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Cost-Effectiveness of QI Focused on Reducing Readmissions Uncertain

May 29, 2017

A recent study in JAMA Internal Medicine found that quality improvement interventions designed to prevent hospital readmissions were effective, but cost-savings varied significantly.

“Multifaceted quality improvement interventions can be effective, but neither the cost of implementation nor the potential savings associated with declines in hospitalization have been systematically evaluated,” Teryl K Nuckols, MD, MSHS, of the Cedars-Sinai Medical Center in Los Angeles, California, and colleagues wrote. “Furthermore, it remains unclear whether effective interventions tend to produce net savings or losses to the health system. Our objective was to systematically evaluate the clinical effectiveness and incremental net costs of QI interventions for the prevention of readmission to acute care hospitals, including within 30 days and over longer periods.”

In order to determine whether or not quality improvements design to reduce readmissions are cost effective, the researchers reviewed quality improvement literature and studies from PubMed, Econlit, the Centre for Reviews & Dissemination Economic Evaluations, New York Academy of Medicine's Grey Literature Report, and Worldcat, from between 2004 and 2016. They compared risk difference in readmission rates against the net economic cost of quality improvements.

The researchers found that QI interventions reduced readmissions by 12.1% among heart failure patients and by 6.3% in the general population. The average savings per patient was $972 among heart failure patients and $169 among the general population. The researchers noted that variance in savings reflected statistically insignificant differences.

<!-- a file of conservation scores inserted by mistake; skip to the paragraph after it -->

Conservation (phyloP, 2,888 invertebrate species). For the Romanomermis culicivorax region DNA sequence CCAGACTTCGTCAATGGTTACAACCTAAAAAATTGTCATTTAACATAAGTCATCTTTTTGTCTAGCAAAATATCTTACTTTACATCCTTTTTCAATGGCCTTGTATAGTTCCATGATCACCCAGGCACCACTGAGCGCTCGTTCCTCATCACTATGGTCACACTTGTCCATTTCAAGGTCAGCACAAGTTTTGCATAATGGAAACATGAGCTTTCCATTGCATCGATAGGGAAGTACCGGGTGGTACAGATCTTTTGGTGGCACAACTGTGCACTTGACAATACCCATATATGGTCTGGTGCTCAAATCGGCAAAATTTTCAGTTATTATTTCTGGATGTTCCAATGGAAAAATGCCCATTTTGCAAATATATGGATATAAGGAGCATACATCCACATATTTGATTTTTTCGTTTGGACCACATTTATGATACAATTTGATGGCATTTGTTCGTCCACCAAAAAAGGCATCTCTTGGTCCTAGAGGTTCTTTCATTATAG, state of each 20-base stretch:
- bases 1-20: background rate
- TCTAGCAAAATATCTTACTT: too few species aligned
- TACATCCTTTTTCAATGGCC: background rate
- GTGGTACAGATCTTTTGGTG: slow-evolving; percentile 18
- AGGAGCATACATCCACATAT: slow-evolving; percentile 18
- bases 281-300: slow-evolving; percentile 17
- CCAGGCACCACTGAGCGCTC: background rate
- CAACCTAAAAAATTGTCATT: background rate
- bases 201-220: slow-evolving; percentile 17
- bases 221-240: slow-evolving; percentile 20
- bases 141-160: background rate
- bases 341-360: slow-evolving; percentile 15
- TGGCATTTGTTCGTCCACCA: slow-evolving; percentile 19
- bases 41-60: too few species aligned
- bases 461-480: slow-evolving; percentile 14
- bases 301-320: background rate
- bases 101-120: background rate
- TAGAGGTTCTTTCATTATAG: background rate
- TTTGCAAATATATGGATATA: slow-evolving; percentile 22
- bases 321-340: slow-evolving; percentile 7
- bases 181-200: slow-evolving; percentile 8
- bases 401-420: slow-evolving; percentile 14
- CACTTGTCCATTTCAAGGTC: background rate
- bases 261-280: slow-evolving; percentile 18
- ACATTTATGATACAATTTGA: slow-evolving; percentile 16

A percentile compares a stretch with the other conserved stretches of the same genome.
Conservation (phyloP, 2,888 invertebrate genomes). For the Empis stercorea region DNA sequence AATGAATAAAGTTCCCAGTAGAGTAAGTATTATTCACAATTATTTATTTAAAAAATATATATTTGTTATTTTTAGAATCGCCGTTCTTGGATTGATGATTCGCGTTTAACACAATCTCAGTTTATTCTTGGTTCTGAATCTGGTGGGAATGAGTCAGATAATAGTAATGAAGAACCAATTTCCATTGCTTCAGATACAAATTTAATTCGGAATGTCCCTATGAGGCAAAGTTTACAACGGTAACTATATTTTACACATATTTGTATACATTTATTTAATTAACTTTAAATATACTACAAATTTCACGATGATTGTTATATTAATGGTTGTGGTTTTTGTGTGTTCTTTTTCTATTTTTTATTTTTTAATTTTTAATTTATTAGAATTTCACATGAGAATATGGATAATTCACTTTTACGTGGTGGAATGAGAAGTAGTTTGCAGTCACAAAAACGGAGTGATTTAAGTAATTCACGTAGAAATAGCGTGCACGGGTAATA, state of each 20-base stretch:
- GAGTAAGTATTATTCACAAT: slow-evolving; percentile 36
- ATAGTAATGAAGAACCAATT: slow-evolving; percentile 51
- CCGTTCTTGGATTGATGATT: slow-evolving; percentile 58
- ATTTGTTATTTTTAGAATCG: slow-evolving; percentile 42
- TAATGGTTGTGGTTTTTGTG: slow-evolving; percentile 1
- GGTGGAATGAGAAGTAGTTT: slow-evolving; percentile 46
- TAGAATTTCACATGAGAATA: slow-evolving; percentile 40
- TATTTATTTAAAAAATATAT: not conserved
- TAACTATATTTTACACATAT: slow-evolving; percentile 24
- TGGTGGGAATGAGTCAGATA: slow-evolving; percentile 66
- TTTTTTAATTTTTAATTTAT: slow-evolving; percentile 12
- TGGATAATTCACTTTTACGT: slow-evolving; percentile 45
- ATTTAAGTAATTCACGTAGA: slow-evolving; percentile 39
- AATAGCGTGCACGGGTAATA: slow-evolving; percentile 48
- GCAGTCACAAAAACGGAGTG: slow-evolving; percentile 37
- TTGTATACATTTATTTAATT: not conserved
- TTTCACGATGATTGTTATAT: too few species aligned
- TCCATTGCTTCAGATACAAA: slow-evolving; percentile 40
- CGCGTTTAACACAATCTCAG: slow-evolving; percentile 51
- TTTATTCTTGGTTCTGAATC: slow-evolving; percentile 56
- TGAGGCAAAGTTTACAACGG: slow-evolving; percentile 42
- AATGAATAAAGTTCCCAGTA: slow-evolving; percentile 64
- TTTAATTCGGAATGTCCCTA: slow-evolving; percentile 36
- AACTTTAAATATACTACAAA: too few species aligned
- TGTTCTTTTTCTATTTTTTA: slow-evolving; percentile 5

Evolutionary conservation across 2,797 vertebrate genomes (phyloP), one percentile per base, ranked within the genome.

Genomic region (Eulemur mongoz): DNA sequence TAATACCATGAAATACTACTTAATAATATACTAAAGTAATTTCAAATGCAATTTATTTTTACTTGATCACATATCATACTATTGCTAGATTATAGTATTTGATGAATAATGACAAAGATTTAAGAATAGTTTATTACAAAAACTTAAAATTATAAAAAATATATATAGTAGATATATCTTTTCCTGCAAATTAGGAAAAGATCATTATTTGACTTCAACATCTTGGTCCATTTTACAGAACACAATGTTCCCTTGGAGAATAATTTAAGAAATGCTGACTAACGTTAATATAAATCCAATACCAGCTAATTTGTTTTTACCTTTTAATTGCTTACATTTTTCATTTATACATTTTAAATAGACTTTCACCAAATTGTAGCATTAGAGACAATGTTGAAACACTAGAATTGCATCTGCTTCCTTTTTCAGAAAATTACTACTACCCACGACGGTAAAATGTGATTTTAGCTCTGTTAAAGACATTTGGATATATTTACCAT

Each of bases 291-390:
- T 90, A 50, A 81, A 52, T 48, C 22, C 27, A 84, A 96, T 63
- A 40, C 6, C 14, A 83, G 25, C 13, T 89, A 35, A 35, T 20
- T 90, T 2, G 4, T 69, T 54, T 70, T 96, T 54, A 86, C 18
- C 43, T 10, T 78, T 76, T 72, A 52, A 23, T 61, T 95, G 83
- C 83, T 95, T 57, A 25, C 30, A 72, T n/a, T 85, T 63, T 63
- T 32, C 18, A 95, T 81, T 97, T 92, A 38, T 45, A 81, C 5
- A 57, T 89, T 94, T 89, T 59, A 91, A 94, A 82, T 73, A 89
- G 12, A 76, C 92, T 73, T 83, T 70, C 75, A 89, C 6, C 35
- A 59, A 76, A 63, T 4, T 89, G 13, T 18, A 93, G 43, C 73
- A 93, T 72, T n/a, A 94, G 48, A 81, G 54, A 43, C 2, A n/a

However, they did find that cost-savings were significant among general population quality improvement interventions that engaged patients and caregivers.

“Interventions that engage general populations of patients and their family members may be of higher value to the health system than other interventions because they are associated with similar effectiveness and substantially higher net savings,” they wrote.

“Interventions that are designed to reduce readmissions after hospital discharge are generally effective relative to the status quo, but net savings to health system perspective are uncertain owing to heterogeneity in results across studies,” Dr Nuckols and colleagues concluded.

David Costill

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